My Favourite Social Media
Earlier this week I heard about Prohibition PR’s ‘Evolution of Social Media’ timeline. It’s undoubtedly a fun content marketing campaign that got me thinking about my favourite social media, but more importantly made people stop and take notice of Prohibition PR.
For those unfamiliar with the agency, it underwent a re-brand last year changing from Dinosaur PR to Prohibition PR in order to reflect the ‘rule-breaking challenger positioning’ of the business. Prohibition PR is headed up by Chris Norton – a leading light in the UK PR scene who I’ve known for several years, having first met when I was living and working in Leeds. Subsequently, I’ve followed the fortunes of the agency closely and it’s safe to say they are one the few that genuinely understand the importance of search, content and analytics within modern PR.
In his post, Chris lists what he thinks are the ‘game changers’ within social, whereas I’ve merely gone for those I like. Nonetheless., I’d encourage you to take a look at Chris’ post and think about your favourite social media.
Without further ado, here are my favourites:
The movement that is Wikipedia never ceases to amaze me. To think that it’s one of the world’s most popular sites, with a small workforce, but a legion of volunteers is a fantastic example of the collaborative economy in action. Education and knowledge changes lives, and to have this body of information, available free of charge in a single place, maintained by volunteers is one of man’s greatest modern achievements.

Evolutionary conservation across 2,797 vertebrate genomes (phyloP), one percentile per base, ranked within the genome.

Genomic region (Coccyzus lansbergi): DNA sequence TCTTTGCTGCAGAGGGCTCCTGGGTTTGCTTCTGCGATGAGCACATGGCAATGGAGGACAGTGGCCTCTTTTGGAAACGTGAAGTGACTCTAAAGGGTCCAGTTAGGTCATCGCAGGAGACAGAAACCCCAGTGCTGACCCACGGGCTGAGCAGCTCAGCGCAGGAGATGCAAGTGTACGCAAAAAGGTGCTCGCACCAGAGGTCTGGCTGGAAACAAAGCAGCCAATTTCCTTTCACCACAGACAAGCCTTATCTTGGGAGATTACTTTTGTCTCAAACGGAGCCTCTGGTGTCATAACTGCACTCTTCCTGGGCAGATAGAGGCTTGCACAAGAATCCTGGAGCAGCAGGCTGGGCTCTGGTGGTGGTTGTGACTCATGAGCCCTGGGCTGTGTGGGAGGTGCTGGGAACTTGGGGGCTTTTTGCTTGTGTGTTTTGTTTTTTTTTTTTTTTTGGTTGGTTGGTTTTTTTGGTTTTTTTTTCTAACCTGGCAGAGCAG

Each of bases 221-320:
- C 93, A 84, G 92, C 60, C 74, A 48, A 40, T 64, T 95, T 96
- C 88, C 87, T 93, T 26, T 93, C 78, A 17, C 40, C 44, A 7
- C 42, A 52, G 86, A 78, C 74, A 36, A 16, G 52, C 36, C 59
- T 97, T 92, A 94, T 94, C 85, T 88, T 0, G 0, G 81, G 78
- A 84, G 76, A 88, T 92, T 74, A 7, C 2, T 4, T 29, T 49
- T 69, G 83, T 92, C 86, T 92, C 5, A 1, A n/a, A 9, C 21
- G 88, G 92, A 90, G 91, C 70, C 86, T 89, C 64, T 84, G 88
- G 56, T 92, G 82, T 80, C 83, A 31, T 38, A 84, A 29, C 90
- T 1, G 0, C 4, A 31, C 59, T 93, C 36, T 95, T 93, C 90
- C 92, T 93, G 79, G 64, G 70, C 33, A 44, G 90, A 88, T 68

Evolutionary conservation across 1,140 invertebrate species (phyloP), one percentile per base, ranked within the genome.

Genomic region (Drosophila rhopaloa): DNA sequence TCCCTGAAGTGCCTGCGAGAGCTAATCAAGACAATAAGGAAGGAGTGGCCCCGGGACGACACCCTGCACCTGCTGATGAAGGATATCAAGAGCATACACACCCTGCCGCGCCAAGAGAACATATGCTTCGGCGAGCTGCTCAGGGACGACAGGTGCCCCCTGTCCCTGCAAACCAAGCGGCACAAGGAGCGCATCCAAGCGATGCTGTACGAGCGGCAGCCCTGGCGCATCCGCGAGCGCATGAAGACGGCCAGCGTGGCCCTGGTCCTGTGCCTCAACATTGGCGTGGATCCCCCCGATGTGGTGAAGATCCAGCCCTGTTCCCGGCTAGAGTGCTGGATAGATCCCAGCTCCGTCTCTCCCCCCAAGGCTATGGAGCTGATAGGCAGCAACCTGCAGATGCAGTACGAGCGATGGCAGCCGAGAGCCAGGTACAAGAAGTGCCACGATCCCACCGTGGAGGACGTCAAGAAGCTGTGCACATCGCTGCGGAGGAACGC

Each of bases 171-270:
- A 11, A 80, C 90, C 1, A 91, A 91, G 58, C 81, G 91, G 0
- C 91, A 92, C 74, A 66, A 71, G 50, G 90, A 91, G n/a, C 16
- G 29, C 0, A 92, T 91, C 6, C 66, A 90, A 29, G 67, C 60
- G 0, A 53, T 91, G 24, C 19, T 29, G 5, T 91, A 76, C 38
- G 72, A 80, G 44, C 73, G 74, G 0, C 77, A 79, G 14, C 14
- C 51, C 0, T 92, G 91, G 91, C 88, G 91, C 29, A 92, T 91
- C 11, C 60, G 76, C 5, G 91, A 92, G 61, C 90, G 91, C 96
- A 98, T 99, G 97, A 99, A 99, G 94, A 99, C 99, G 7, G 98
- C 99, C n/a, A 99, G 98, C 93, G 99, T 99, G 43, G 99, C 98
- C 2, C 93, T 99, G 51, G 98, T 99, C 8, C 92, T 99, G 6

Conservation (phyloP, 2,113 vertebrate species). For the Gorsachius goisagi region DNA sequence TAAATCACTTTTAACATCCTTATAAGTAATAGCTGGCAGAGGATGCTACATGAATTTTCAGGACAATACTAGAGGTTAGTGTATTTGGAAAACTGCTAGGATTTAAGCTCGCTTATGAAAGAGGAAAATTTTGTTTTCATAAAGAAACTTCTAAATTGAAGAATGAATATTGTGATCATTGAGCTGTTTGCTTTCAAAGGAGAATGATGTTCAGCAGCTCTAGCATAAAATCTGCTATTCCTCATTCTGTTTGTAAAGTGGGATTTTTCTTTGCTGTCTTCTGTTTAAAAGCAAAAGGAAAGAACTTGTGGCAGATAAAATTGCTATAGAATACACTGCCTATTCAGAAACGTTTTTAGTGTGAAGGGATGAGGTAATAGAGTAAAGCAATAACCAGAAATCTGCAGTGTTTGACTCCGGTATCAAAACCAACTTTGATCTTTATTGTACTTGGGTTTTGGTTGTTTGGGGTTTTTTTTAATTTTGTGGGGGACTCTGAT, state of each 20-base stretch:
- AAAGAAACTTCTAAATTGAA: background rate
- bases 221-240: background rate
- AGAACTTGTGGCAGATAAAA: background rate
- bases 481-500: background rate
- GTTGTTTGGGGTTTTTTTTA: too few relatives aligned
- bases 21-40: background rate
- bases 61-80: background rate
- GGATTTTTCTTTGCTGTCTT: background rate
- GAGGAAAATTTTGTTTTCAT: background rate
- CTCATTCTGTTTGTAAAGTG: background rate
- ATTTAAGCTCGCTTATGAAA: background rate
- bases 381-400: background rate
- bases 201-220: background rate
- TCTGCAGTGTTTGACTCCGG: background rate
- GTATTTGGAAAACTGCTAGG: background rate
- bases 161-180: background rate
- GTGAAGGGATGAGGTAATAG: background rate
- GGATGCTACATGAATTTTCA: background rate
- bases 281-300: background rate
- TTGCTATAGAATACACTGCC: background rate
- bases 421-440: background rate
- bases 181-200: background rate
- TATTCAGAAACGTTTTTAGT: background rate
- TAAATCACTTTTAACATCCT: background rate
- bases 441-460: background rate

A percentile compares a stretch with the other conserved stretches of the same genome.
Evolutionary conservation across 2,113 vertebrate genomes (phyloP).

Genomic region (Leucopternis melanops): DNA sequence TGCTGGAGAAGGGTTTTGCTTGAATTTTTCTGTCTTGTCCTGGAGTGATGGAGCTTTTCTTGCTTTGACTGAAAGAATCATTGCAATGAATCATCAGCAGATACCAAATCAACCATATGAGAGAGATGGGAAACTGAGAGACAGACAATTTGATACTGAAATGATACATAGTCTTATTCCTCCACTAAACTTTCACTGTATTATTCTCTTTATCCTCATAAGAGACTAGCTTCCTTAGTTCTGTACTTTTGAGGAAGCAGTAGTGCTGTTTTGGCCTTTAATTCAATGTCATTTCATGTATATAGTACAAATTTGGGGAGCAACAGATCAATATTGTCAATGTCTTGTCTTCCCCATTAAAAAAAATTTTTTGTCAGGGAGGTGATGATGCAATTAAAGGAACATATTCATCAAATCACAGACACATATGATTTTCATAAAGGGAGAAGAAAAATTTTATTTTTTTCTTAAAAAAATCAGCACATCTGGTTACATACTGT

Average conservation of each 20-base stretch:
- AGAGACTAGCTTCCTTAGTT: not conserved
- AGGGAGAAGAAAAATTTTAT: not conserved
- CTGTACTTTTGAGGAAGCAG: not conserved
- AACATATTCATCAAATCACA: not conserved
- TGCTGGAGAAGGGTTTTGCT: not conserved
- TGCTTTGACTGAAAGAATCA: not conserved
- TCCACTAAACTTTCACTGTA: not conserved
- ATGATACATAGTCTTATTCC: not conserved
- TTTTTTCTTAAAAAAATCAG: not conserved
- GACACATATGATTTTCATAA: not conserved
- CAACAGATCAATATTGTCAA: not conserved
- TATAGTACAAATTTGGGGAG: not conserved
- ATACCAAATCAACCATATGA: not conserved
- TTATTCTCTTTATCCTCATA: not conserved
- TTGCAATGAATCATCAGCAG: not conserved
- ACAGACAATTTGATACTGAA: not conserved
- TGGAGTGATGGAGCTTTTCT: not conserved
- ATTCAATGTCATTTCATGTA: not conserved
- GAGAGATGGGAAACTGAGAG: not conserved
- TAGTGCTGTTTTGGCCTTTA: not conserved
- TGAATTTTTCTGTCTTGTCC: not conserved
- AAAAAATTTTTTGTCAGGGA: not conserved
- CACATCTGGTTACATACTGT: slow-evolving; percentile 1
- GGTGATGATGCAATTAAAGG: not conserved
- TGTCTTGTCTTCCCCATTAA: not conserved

I use Twitter. A lot. I love the fact it’s instant, brief and direct. It gives you unparalleled access to people and the brevity of messages means you are more likely to get a reply. It’s fair to say that Twitter has aided my career immeasurably, by enabling me to speak with industry leaders, start debate and network. It’s also the third highest source of traffic to my blog (behind organic and direct), so it has clearly helped develop my reputation and enabled me share my ideas with a larger audience.
This may sound surprising for someone who used to have ‘social media’ in their job title, but I’m a low-activity Facebook user. Sure I check-in most days to see photos, respond to event invitations and reply to messages, but now I rarely post images, share updates or comment. Don’t get me wrong, Facebook is great to keep in touch with friends, but increasingly most of my interactions with friends are taking place on WhatsApp and via text message (as they always have). I can’t see myself closing my Facebook account as there are so many photos and connections that i’m keen to keep, but I can envision my usage decreasing.
At the moment my friends and I are moving away from Facebook towards WhatsApp. It’s free, easy to use and just feels more private than Facebook. It also makes sharing media easy within groups. I know Facebook has many of these features, but the WhatsApp interface just seems more intuitive than the Facebook app. Having said that, the product team at Facebook are a class act, so I wouldn’t be surprised if another product release reels us back in.
If I’m thinking about going to a pub, bar or restaurant for the first time, then Yelp is invariably my first port of call. Dublin has a wonderful social scene with new places opening all of the time, but choosing one to visit can be tricky (with so many new and exciting options). But the chances are that a fellow Yelper has visited the place and left a review, making my decision of which place to visit that bit easier. I don’t base my decisions solely on Yelp, but in my experience recent reviews do give an accurate representation of the venue.